Stormont parties are split over accepting or turning down an inflation-busting pay increase of 11% for MLAs.
Sinn Fein and the SDLP will flatly refuse the boost, due to come into effect next year.
On the unionist side of the Assembly the DUP has yet to make up its mind, while Ulster Unionists are to say yes to the pay hike.
Both they and Alliance seem set to leave it to individual Members to decide whether to offset part of the hike.
An independent pay review earlier this year concluded that office allowances at Stormont were high compared to the devolved administrations in Scotland and Wales.
It found, however, MLAs’ wages were low and estimated that cutting allowances and raising wages could make an overall saving of £3.16m — or £29,000 per MLA — by 2015. For MLAs who accept the increase, pay will go up to £48,000, an increase of £5,000.
Ministers and office holders were also awarded increases.
Constituency office allowances, however, are to fall from £75,857 a year to £69,238 per MLA.
DUP: Don’t know
A spokesman said: “The DUP has always believed that it was inappropriate for elected representatives to dictate what their salary is, but that this should be decided upon and implemented by an independent body.
“The party has not taken a final decision, however, on the most recent salary recommendations which are not due for implementation until the beginning of the next financial year.
“All DUP MLAs are required to provide a full-time, professionally staffed and accessible advice centre service.
“A number of DUP MLAs have to subsidise the running of their constituency service due to changes to the office cost allowance. This comes at a time when demand has increased.”
Sinn Fein: No
One recommendation of the panel would effectively end the practice of Sinn Fein MLAs paying their wages into a pooled account held by the party and then receiving the so-called industrial wage of around £23,000. The report said that, legally, salaries must be paid to an individual Member’s bank account so that there is a clear audit trail.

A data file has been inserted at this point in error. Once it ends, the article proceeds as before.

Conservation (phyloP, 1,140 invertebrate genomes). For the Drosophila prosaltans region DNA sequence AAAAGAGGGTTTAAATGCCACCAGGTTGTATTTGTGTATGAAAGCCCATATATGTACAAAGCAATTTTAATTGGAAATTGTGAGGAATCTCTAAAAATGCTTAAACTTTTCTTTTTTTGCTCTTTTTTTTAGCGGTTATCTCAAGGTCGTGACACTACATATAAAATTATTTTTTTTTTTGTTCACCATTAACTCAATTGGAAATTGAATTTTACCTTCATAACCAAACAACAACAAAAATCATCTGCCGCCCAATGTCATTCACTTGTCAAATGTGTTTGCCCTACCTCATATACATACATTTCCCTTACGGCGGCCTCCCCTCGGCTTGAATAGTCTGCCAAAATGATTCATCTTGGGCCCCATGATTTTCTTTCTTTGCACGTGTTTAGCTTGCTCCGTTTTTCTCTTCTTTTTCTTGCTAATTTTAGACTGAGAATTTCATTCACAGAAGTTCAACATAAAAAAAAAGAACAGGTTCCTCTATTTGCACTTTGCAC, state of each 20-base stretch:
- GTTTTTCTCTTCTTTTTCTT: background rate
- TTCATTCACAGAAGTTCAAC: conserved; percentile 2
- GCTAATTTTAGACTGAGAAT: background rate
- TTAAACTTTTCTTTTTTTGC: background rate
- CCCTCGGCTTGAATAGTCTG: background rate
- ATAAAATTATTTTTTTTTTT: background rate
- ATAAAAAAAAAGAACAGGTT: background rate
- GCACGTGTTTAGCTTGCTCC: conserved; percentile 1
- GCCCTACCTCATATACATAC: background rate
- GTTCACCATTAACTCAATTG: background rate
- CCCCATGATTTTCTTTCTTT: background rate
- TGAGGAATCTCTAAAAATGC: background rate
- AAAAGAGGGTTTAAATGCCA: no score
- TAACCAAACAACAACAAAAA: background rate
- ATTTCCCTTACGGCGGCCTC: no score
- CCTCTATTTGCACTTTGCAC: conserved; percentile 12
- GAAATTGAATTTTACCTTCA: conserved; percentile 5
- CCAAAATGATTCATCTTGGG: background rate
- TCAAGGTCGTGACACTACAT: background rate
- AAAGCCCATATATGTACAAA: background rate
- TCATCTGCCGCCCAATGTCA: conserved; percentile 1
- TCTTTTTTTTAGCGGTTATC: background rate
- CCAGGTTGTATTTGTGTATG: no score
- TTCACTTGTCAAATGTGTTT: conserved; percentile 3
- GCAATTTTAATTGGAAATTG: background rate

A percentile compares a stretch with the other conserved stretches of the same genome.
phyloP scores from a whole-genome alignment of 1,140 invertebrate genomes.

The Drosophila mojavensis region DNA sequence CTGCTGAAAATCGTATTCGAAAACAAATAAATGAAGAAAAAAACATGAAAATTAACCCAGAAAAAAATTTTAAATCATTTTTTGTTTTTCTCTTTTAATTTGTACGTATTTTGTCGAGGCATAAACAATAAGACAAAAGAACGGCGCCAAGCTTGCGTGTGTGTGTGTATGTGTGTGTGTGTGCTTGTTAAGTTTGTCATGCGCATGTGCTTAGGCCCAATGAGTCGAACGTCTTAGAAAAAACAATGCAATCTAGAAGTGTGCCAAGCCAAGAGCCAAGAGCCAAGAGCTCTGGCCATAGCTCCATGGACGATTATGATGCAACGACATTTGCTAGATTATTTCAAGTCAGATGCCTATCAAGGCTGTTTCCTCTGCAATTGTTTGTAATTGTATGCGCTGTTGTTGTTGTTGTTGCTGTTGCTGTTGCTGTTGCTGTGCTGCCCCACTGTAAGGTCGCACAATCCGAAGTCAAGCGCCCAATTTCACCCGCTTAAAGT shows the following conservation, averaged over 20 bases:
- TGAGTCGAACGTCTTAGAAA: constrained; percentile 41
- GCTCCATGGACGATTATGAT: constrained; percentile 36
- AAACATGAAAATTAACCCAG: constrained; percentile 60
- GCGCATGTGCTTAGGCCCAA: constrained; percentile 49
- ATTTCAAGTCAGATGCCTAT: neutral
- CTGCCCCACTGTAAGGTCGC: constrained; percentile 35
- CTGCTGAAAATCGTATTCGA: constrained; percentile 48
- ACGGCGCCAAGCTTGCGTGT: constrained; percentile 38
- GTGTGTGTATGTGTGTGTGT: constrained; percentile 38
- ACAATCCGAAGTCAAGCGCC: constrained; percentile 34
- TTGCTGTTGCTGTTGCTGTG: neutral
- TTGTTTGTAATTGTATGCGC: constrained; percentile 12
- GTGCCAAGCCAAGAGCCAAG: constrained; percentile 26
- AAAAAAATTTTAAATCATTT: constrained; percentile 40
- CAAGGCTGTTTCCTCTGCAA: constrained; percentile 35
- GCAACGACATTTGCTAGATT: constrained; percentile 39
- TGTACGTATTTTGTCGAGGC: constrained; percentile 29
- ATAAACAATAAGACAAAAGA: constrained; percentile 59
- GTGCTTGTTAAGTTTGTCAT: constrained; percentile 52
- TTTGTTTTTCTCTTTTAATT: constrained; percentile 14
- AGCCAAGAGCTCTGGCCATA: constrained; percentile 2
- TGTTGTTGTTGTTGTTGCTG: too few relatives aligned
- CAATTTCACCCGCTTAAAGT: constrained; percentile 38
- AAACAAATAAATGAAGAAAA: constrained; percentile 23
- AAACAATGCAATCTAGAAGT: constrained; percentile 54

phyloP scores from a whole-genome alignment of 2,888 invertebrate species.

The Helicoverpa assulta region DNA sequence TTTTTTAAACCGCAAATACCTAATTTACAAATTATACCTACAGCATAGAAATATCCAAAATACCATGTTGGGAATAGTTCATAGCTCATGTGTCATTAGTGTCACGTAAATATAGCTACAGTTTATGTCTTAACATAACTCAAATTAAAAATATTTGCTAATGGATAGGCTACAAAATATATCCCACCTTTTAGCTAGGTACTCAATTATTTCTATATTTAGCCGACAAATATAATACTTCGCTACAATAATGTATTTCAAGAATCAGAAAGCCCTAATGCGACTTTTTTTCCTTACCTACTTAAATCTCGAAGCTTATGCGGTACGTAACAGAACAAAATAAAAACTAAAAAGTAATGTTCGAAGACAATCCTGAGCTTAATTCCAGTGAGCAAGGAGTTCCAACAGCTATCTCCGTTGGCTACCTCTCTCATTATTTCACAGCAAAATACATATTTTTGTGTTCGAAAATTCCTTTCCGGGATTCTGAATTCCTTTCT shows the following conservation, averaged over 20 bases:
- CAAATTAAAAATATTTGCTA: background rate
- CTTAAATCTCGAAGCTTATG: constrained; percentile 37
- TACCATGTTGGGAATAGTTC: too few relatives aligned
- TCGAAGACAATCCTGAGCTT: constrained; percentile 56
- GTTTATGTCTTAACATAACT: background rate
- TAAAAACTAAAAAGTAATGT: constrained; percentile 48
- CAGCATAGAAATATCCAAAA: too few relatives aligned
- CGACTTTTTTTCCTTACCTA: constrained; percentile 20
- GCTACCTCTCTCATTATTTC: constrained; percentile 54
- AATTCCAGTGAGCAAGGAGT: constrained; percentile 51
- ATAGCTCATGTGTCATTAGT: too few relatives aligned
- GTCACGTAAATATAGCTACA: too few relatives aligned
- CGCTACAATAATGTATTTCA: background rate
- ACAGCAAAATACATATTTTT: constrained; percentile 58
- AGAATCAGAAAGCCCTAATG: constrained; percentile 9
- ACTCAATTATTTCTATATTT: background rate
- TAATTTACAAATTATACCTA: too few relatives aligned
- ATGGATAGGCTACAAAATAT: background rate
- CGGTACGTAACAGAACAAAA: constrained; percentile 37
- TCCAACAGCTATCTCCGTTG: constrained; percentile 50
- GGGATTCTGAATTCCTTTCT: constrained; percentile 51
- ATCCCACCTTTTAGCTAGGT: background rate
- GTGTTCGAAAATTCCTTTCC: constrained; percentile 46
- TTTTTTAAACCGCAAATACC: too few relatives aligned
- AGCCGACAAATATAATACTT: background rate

The party has said: “We believe it would be hypocritical for MLAs to be contemplating an increase in the current economic climate when everyone else is expected to cope with the effects of recession. It is our view that current remuneration is adequate.
“However, we have misgivings about the proposed increase in MLA salaries set alongside a reduction in office cost allowances.
“One reading of this suggests that constituency service monies will be used to finance an increase in MLA salaries. This would not be acceptable to Sinn Fein. This amounts to removing monies from frontline constituency work and placing it in pockets of MLAs.”
A statement said: “It is a matter for the individual MLA, who is in the best position to judge whether his/her workload justifies accepting all or part of the award. Understand a number of our MLAs wish to use the money to subsidise their office cost allowance and retain or expand employment in their offices.
“We do expect to see a reduction in the number of MLAs, which should pay for the increase.
“We are not convinced that turning down the increase means the money will be spent wisely, by leaving it in the centre, given the obvious inefficiencies of the devolved Government.
“We favour scrutiny and transparency, so the taxpayer can have confidence that their money is being spent wisely.”
A spokesman said: “We are not accepting the pay increase, pure and simple.
“We believe that the reduction in office cost allowances will jeopardise the jobs of staff particularly in constituency offices who work tirelessly for the needs of voters, and is particularly wrong at a time when they face an increased workload because of welfare cuts.”
SDLP leader Alasdair McDonnell previously said: “Our MLAs have agreed to decline the pay rise. Some of them are suffering severely because the commission has in effect robbed Peter to pay Paul by moving the money out of office cost allowances.
“Our priority is to ensure that we deliver a service to our constituents. The commission has reduced our ability to do so by trimming allowances.”
Alliance: No decision
An Alliance spokesman said: “The changes to MLAs’ salaries do not come into effect until the next financial year, therefore a final decision does not have to be made until the spring.
“These pay changes will have differing impacts on MLAs depending on different additional responsibilities they have, so MLAs may make individual decisions based on own circumstances.”